It’s October again, my favorite month. I am going to try again for a post a day this year as we work our way to Halloween. It’s in an effort to get in the autumn mood and the Halloween spirit. In many ways the summer was a bust. There were patches of rain lasting for weeks, culminating in September with the deluge from Hurricane Florence. In between we had scorching heating and high humidity producing 100F plus degree days. It ruined the hay and apple crops, caused the farmer’s market to close early for lack of produce and caused yards to overgrow like jungles.
So to counteract all these negative happenings, we are doing our own little Oktberfest of food, moves, books and things autumn and Halloween. In the words of the classic introduction to The Lone Ranger, return with us now to those thrilling days of yesteryear, to the dawn of spooky movies. Put on some spooky organ music while we go for silents, please!
First on the program is The Hands of Orlac (In German: Orlacs Hände) is a 1924 Austrian silent horror film directed by Robert Wiene and starring Conrad Veidt, Alexandra Sorina and Fritz Kortner. Wiene had made his name as a director of Expressionist films such as The Cabinet of Dr. Caligari and in The Hands of Orlac combined expressionist motifs with more naturalistic visuals. It is now in the public domain and can be viewed here, along with full information about it.
The film’s plot is based on the story Les Mains d’Orlac by French horror and science fiction writer Maurice Renard. A concert pianist loses his hands and gets new ones transplanted from an executed killer, whereupon he himself feels the urge to kill. If the plot seems familiar, there were two direct remakes; Mad Love (USA 1935) with Colin Clive & Peter Lorre, directed by Karl Freund. This version is repeatedly evoked in Malcolm Lowry’s Under the Volcano (1947), under its Spanish title : “Las Manos de Orlac. Con Peter Lorre” and the English and French version The Hands of Orlac / Les mains d’Orlac with Mel Ferrer and Christopher Lee, directed by Edmond T. Gréville. In addition, it has inspired a number of other films, Hands of a Stranger (1962) most directly, and also The Beast with Five Fingers (1946), The Hand (1981) directed by Oliver Stone, and Les Mains de Roxana (2012), directed by Philippe Setbon and starring Sylvie Testud as Roxana Orlac, a violinist who receives the hands of a criminal who committed suicide. It also inspired a segment of the 1965 horror film anthology “Dr. Terror’s House of Horrors” and an episode of Rod Serling’s early 1970’s TV series “Night Gallery.” Whatever version you might be familiar with, a look at the original is worth it.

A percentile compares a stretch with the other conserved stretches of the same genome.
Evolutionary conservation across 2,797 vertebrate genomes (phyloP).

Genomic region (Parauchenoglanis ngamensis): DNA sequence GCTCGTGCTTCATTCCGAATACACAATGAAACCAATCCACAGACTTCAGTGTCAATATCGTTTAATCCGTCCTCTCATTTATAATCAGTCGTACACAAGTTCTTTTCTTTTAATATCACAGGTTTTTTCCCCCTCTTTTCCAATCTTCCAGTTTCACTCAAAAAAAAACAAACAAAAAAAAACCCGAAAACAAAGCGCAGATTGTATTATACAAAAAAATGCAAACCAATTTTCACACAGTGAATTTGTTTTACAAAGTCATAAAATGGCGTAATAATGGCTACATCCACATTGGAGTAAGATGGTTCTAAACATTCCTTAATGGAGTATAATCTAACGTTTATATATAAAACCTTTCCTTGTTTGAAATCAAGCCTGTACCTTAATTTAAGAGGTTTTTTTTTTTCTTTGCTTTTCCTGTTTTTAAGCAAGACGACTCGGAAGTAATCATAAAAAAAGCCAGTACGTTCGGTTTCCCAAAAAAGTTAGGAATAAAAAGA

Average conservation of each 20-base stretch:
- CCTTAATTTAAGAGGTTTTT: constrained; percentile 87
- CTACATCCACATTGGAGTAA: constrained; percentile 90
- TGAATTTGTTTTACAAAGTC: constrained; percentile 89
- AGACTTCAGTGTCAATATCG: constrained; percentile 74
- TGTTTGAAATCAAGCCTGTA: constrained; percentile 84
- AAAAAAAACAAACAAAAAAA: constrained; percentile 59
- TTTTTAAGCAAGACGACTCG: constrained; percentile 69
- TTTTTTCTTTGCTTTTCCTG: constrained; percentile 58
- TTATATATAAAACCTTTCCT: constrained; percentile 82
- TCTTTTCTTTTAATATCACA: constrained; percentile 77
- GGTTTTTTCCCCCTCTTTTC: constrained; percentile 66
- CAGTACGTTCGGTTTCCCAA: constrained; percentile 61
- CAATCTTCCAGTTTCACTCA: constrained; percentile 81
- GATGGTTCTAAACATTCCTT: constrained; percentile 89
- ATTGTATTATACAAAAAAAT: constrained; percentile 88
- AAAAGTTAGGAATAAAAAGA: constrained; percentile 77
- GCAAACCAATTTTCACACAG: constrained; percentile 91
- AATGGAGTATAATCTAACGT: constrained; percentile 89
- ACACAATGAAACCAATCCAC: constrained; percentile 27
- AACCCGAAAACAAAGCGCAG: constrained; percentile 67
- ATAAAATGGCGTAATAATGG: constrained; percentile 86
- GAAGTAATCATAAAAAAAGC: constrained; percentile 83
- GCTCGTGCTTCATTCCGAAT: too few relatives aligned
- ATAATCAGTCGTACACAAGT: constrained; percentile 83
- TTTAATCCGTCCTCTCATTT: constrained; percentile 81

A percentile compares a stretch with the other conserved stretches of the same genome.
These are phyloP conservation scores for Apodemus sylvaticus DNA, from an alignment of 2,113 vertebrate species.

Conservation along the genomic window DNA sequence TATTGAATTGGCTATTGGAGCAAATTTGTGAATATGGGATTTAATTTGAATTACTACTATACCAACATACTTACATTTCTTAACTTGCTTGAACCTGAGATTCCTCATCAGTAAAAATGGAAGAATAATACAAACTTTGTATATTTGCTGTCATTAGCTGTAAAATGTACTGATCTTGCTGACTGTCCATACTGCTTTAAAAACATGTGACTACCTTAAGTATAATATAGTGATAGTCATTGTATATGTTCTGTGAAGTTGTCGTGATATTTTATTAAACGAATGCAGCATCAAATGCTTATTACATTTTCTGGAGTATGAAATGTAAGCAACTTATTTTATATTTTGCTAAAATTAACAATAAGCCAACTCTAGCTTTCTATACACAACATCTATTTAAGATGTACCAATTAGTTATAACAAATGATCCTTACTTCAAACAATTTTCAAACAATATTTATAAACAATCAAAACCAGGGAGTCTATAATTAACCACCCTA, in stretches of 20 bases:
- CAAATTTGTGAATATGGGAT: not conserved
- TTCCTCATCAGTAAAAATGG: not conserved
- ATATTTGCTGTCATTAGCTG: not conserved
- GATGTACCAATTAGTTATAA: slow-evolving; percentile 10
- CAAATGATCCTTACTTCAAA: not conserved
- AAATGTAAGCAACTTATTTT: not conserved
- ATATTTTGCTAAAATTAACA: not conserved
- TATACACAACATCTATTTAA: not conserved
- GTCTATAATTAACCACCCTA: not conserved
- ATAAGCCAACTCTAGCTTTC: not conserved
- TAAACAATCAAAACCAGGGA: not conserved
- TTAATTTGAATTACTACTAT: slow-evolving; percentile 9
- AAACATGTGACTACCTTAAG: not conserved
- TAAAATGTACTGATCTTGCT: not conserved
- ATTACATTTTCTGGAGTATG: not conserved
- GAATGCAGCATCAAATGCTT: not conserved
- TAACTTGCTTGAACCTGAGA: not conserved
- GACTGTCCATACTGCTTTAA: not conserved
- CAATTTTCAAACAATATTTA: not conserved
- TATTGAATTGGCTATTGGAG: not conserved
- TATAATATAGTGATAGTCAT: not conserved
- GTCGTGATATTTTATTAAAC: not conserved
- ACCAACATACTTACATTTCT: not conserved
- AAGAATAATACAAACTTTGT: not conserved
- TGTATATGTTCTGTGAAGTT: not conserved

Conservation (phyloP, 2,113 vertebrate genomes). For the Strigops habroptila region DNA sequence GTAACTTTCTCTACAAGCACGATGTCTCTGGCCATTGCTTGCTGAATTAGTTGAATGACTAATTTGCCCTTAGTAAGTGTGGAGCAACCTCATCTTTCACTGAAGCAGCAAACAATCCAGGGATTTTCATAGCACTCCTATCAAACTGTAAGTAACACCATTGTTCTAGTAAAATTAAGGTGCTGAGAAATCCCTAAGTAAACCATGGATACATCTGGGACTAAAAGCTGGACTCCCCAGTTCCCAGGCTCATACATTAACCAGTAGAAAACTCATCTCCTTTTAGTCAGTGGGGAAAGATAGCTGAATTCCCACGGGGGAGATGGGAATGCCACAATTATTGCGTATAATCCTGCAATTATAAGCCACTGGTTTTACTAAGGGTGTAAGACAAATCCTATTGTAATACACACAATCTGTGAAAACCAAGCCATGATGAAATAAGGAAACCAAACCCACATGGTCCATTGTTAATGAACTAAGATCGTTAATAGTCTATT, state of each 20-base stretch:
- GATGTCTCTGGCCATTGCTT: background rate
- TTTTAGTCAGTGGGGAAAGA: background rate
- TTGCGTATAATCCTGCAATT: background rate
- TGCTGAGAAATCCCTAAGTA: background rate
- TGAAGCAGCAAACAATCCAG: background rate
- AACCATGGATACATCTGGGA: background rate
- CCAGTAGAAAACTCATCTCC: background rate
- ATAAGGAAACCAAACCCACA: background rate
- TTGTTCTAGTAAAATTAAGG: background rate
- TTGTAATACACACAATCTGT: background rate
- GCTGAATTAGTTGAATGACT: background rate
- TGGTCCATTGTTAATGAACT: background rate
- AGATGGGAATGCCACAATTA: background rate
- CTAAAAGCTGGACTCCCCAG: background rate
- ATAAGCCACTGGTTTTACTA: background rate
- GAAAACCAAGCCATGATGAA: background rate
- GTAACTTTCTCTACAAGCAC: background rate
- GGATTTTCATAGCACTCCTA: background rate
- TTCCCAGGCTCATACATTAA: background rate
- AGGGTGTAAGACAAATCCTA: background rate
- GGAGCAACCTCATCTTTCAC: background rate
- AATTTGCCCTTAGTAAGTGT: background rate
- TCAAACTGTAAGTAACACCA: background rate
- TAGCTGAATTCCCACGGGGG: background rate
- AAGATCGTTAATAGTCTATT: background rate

Silent films also addressed the horror of total transformation in two versions of Dr. Jekyll and Mr. Hyde, which are well worth a look.. The first is the 1913 directed by Herbert Brenon and Carl Laemmle. It was also written by Brenon and produced by Laemmle, who also produced such classics as The Phantom of the Opera and The Hunchback of Notre Dame. It stars King Baggot, who in the silent film era was a star of international standing, in the dual role of Jekyll and Hyde. The film was re-released in the US in August 1927.
Like so many other performers of this period, it was standard practice for the actors to apply their own make-up. While assuming the dual role of Jekyll and Hyde, King Baggot employed a variety of different grease paints and a tangled mass of crepe hair. Through the use of camera dissolves, Baggot was able to achieve the transformation. This is the only version in which Jekyll almost discovers an antidote. . The second is from 1920, starring the great John Barrymore whose transformation was accomplished without prosthetic makeup, merely the contortion of his own face.
Lastly something a little more obscure, The Man Who Laughs (1928). Taken from a story by Victor Hugo A noble refuses to kiss the hand of the king and is then executed,orphaning his son. Gwnplaine winds up in the hands of outlaws who use a knife to carve his face into a hideous grin. Disfigured, alone, he rescues a baby girl, and together they are raised by a fatherly vaudeville producer. As adults, they star in the producer’s sideshow and fall in love. Because she is blind, she does not know about his grin. Roger Ebert thought highly of this film. You can find his review here. If you are interested he gives a great deal of information on the film, far more than I have room for here. Besides which, why reinvent the wheel?
It was this face on the actor Conrad Veidt that was the inspiration for comic artist Bob Kane to create the original nemesis of Batman. Take a look at the still below and compare it to Heath Ledger in The Dark Knight. It makes you wonder if perhaps Ledger or Christopher Nolan saw this film.